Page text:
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TCP hazard proxy
Python Shell
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vaurien
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README.rst
setup.py

README.rst

Vaurien

THIS IS CURRENTLY BETA AND COULD KILL KITTENS. TAKE CARE.

The idea behind Vaurien is to have a TCP proxy which sometimes drops packets, sometimes delays requests and sometimes just work.

This is useful to test that applications are able to handle these errors which will probably happen when in production.

Using vaurien

Vaurien is a command-line tool, here is how you can tell it to proxy google.com and to delay 20% of the requests:

$ vaurien --local localhost:8000 --distant google.com:80 --behavior 20:delay

You can also do that with a .ini file, with this in it:

[vaurien]
distant = google.com:80
local = localhost:8000
behavior = 20:delay

[handler:delay]
sleep = 2

As you've seen, it's possible to add configuration for a specific handler.

Extending vaurien

It's also possible to extend vaurien. To do that, you can do the following, in your configuration file:

[vaurien]
behavior = 20:foobar

[handler:foobar]
callable = path.to.the.callable
foo=bar

Your callable needs the following signature:

def super_callable(source, dest, to_backend, name, settings, server):
    pass

Where source and dest are the source and destination sockets, to_backend is a boolean that tels you if this is the communication to the proxied server or from it, name is the name of the callable, settings the settings for this callable and server the server instance (can be useful to look at the global settings for instance, and other utilities)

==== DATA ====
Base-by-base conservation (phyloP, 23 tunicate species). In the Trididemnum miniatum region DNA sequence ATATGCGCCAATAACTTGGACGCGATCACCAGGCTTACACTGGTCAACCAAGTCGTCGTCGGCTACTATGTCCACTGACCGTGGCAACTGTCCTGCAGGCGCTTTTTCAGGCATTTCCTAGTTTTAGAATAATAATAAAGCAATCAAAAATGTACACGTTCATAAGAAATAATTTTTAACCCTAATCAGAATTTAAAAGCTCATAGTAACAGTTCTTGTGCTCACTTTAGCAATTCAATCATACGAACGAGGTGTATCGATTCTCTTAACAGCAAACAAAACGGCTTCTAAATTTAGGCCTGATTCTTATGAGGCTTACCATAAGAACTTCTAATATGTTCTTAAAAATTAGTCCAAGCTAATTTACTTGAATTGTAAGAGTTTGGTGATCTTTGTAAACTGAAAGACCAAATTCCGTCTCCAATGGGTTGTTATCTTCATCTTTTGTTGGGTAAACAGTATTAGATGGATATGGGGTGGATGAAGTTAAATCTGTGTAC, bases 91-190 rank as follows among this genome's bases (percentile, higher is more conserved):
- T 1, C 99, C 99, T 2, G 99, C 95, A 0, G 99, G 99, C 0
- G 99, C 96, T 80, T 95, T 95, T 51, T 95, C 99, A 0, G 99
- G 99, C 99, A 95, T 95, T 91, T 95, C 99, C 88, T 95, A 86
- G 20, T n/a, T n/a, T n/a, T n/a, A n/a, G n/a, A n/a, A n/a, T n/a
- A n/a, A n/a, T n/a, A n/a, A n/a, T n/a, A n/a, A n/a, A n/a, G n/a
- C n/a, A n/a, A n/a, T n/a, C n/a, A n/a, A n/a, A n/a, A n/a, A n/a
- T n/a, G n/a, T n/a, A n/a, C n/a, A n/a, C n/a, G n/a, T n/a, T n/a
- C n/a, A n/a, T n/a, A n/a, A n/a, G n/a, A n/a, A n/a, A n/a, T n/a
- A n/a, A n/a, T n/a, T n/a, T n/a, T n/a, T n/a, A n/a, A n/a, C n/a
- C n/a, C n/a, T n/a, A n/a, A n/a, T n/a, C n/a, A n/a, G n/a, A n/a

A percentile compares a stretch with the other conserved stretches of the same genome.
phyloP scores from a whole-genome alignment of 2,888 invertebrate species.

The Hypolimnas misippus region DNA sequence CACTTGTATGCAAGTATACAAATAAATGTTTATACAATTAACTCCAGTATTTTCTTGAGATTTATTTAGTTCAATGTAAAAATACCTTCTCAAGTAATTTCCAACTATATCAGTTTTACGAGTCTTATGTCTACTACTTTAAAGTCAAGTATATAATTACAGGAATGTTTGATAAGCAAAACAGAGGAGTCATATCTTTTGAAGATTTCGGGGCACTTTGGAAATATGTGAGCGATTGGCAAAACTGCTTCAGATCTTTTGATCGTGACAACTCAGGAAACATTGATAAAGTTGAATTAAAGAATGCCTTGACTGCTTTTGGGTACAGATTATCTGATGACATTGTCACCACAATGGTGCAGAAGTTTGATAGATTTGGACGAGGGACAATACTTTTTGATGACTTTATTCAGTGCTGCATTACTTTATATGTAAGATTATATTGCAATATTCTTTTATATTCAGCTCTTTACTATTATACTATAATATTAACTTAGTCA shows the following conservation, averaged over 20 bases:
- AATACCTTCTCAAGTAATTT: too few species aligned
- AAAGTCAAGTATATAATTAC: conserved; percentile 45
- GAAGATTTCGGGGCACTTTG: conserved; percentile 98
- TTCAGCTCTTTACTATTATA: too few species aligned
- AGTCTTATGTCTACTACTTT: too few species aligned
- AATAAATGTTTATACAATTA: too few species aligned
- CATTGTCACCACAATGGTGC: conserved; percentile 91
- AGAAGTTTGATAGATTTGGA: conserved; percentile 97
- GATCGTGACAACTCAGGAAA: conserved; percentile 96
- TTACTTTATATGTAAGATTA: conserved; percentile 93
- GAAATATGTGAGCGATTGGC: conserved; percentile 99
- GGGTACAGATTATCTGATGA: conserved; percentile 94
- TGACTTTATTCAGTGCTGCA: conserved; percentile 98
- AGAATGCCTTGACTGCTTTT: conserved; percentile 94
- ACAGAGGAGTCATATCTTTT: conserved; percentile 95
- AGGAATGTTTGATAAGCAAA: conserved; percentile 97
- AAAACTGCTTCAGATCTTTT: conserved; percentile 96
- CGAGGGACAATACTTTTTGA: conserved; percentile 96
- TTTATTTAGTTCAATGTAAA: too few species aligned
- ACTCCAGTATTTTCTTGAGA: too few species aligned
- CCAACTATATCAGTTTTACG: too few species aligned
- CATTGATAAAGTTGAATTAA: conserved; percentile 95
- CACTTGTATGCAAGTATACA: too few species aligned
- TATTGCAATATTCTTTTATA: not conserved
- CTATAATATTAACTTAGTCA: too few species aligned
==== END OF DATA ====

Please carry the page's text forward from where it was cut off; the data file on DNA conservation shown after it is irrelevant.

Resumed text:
Controlling vaurien from a web interface

Sometimes, it is useful to control how the proxy behaves, on a request to request basis. Vaurien provides two proxies, the Random one that we defined earlier and the OnTheFly one.

The "on the fly" proxy comes with a simple http server to control itself. It has two resources that could be useful to you:

  • /handler [GET, POST] which allows to either know what is the current handler in use (when doing a GET) or to set a new one for the next calls (POST). You can for instance do this with the following curl call:

    $ curl -d"delay" http://localhost:8080/handler -H "Content-Type: text/plain"
    OK
    
  • /handlers [GET] returns a list of handlers that are possible to use:

    $ curl http://localhost:8080/handlers -H "Content-Type: application/json"
    {"handlers": ["delay", "errors", "hang", "blackout", "normal"]}
    
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